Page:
Mother holding a toddler up in the airI always wanted a family. When I met my partner several years ago, already in my 30’s, I knew that we would have to broach the subject at some point.

“I’d love to have kids someday,” I added casually over a chai latte one morning, as we basked in the bliss of our strengthening relationship. My partner took small bites of her corn fritter while I waited for a response. She cast me a look that made me feel adored and said, “Let’s look into it.”

That was my signal to begin a swathe of research. As usual, ‘my research’, was actually my partner’s excel spreadsheet comparing options, fertility clinics, methods, success rates and costs. It was important to us that any clinic we chose would be open to working with same-sex couples. In such a delicate process we didn’t want to be subjected to judgement from clinics or practitioners who were not on our team.

Once we had chosen a clinic and attended our compulsory counselling session, we embarked on a number of tests designed to find out if there were any fertility issues or health concerns that would hinder the outcome of assisted conception.

Of course, we couldn’t proceed without choosing a donor. We decided to use an unknown donor (facilitated by the clinic). We busily surveyed files of possible candidates, eventually settling on one that we thought was perfect.

It was then time to decide on a course forward – IUI or IVF.

IUI, or intrauterine insemination, is a form of assisted conception that’s all about getting the right things in the right place at the right time. It’s a less invasive process and a great start for couples like us.  After a few unsuccessful rounds, we switched to in vitro fertilisation (IVF). With IVF the eggs are collected and combined with sperm outside the body. Once fertilised the resulting embryo is then placed in the uterus in the hope that a successful pregnancy will follow.  For me, this was really where the expertise of the embryologist and the magic of science played their part.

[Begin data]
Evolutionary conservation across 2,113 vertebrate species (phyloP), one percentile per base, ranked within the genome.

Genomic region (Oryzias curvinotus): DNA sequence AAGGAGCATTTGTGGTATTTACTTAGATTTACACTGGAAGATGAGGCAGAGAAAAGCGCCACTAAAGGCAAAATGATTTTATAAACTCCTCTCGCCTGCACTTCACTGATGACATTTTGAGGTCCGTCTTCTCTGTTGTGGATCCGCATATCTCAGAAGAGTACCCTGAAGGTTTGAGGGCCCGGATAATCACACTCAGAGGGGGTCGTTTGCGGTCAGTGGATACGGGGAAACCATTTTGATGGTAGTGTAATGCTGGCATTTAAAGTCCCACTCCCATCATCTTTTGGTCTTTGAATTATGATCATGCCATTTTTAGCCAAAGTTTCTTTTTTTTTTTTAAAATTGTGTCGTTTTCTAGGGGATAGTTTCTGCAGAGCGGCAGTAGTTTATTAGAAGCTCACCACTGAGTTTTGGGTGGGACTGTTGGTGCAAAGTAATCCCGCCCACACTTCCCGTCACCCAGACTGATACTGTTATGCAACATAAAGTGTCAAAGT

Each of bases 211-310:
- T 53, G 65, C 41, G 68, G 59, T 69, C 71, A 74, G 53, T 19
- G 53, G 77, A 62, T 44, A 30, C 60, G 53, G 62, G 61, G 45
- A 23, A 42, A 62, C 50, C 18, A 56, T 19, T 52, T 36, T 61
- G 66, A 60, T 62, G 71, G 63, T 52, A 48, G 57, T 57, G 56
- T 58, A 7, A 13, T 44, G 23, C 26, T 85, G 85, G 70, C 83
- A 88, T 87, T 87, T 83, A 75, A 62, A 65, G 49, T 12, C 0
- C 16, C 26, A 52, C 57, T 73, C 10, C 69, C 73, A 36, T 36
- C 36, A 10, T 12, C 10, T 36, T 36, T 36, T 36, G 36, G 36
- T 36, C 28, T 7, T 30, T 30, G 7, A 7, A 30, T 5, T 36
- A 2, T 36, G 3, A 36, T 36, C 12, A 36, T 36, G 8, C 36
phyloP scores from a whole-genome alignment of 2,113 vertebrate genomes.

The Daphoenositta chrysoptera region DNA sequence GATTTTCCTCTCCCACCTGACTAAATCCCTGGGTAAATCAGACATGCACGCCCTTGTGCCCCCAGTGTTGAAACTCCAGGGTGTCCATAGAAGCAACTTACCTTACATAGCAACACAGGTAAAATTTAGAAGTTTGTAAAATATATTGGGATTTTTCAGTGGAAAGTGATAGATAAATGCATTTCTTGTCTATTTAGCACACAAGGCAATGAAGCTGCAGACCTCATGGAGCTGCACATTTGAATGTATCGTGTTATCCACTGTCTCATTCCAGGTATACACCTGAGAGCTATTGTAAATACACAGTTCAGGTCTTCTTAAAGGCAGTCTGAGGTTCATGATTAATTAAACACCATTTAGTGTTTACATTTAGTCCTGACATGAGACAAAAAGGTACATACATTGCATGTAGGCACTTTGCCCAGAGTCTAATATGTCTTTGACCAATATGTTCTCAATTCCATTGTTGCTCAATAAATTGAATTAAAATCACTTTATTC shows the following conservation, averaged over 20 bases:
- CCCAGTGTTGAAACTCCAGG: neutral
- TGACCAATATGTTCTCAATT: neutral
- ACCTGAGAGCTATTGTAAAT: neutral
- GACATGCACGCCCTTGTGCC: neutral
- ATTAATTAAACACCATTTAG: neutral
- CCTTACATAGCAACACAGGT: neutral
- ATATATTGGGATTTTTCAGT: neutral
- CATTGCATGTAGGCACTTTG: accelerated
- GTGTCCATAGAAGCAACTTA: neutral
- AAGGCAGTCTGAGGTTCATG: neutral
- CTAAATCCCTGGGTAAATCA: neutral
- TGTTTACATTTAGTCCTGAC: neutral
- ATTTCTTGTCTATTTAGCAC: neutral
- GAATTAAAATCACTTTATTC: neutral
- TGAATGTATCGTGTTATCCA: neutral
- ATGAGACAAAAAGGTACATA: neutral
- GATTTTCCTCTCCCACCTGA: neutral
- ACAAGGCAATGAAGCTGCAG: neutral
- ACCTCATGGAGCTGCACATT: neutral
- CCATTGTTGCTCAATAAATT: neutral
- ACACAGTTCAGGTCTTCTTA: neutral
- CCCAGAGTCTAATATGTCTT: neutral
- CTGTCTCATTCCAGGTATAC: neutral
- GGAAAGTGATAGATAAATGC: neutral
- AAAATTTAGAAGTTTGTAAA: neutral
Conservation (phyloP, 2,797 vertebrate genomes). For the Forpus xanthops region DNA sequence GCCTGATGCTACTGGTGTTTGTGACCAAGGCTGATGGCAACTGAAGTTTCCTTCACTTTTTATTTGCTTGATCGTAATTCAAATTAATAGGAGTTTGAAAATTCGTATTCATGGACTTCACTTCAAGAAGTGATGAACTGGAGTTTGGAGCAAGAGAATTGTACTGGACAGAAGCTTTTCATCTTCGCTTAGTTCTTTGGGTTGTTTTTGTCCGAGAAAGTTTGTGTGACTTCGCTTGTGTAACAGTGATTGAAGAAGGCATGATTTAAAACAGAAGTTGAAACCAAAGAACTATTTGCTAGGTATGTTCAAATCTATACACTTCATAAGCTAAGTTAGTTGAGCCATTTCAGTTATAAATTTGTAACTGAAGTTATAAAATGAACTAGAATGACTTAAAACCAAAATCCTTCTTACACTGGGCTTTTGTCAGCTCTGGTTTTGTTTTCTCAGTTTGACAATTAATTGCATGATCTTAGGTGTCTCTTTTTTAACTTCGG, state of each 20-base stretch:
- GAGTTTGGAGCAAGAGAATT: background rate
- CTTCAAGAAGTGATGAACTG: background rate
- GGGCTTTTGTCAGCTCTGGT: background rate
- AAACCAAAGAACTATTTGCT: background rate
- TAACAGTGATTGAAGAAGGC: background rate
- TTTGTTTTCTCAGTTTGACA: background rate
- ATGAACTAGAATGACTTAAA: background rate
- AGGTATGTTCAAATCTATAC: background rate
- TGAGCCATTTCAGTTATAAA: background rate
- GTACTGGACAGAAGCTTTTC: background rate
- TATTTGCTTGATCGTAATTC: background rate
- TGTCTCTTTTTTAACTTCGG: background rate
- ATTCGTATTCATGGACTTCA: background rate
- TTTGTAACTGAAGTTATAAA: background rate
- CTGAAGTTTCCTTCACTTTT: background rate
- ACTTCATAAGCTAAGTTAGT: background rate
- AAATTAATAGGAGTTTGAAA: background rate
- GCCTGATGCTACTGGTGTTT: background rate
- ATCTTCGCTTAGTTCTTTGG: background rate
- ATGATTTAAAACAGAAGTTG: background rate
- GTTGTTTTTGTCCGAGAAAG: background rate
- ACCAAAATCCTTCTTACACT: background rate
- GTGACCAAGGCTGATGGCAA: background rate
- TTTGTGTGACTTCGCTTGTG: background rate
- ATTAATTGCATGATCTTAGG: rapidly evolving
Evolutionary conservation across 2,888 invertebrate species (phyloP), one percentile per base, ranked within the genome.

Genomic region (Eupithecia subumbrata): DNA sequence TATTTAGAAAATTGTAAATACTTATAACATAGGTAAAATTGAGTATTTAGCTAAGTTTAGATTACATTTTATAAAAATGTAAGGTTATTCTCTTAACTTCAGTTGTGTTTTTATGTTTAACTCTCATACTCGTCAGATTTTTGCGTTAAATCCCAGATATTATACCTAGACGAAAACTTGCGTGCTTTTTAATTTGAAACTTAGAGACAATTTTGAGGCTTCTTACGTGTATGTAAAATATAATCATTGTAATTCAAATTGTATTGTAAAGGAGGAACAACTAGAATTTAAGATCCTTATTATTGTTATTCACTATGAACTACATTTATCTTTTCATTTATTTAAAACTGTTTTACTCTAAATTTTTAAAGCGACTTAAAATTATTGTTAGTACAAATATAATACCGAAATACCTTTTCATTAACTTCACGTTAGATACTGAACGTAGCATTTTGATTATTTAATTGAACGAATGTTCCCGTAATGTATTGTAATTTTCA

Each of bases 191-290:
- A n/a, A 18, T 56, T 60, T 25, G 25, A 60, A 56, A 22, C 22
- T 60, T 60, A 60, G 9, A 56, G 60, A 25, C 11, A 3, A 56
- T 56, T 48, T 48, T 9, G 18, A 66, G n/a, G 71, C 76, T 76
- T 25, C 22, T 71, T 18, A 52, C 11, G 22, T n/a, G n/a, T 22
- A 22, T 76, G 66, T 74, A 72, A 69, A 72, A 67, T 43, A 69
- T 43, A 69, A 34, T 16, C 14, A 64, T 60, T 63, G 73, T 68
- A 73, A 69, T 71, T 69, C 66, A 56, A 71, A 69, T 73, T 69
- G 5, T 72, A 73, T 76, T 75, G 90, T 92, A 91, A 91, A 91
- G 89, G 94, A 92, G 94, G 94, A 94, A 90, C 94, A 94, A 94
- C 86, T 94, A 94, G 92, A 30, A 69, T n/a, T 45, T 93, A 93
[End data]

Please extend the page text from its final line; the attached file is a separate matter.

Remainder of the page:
Our journey has not been without its challenges.  There was poking and jabbing as my cycle was tracked, injections to induce ovulation (and produce more eggs than the sole egg in a normal cycle), hormonal fluctuations and of course the disappointment of each negative pregnancy test result.

Sadly, there’s also the possibility of miscarriage, which, although not a taboo subject, is not discussed nearly enough by women who have felt its grief. However, from loss, comes new beginnings and the resolve to try again, when the time is right. A professional and caring team of nurses and practitioners, and a sense of resilience, are key in overcoming any barriers one faces on a journey to motherhood.

One morning, two weeks after a frozen embryo transfer, my partner and I stared at each other in the bathroom, waiting for a dip-test result. “Is that a line? I think it’s a line – a faint line!” For several days afterwards we performed the same test, and the line got darker and darker as each day passed. With a positive pregnancy signalling good fortune, we celebrated the first step on a journey we knew could change our lives.

Our little bundle is expected to arrive in a couple of months. We couldn’t be happier. Although late nights with friends will soon be replaced by sleepless nights, late-night feeds and a chaotic house, we’re more than happy to switch the bars for the bassinet, the sporty two-door for a family wagon, and expand our little world to three.

Tips if you are considering same-sex IVF

  1. The benefits of using a fertility clinic over self-insemination include lower risk of infection from the donation, compulsory counselling for all parties and security of access, identification and records.
  2. It is possible for you both to use the same donor if you wish, however NSW legislation defines each woman as a separate family which means you’ll require two of the donor’s available allocations.
  3. The form of fertility treatment that is best will be unique to your situation depending on many factors including your own fertility and the quality of the donor sperm.
  4. Some couples choose to ‘egg share’ where the eggs of one partner are used in an IVF cycle to create embryos that are then transferred into the other partner.
  5. Medicare will only provide a rebate for fertility treatment if there is a medical problem present. Consult your fertility specialist to understand if you are eligible.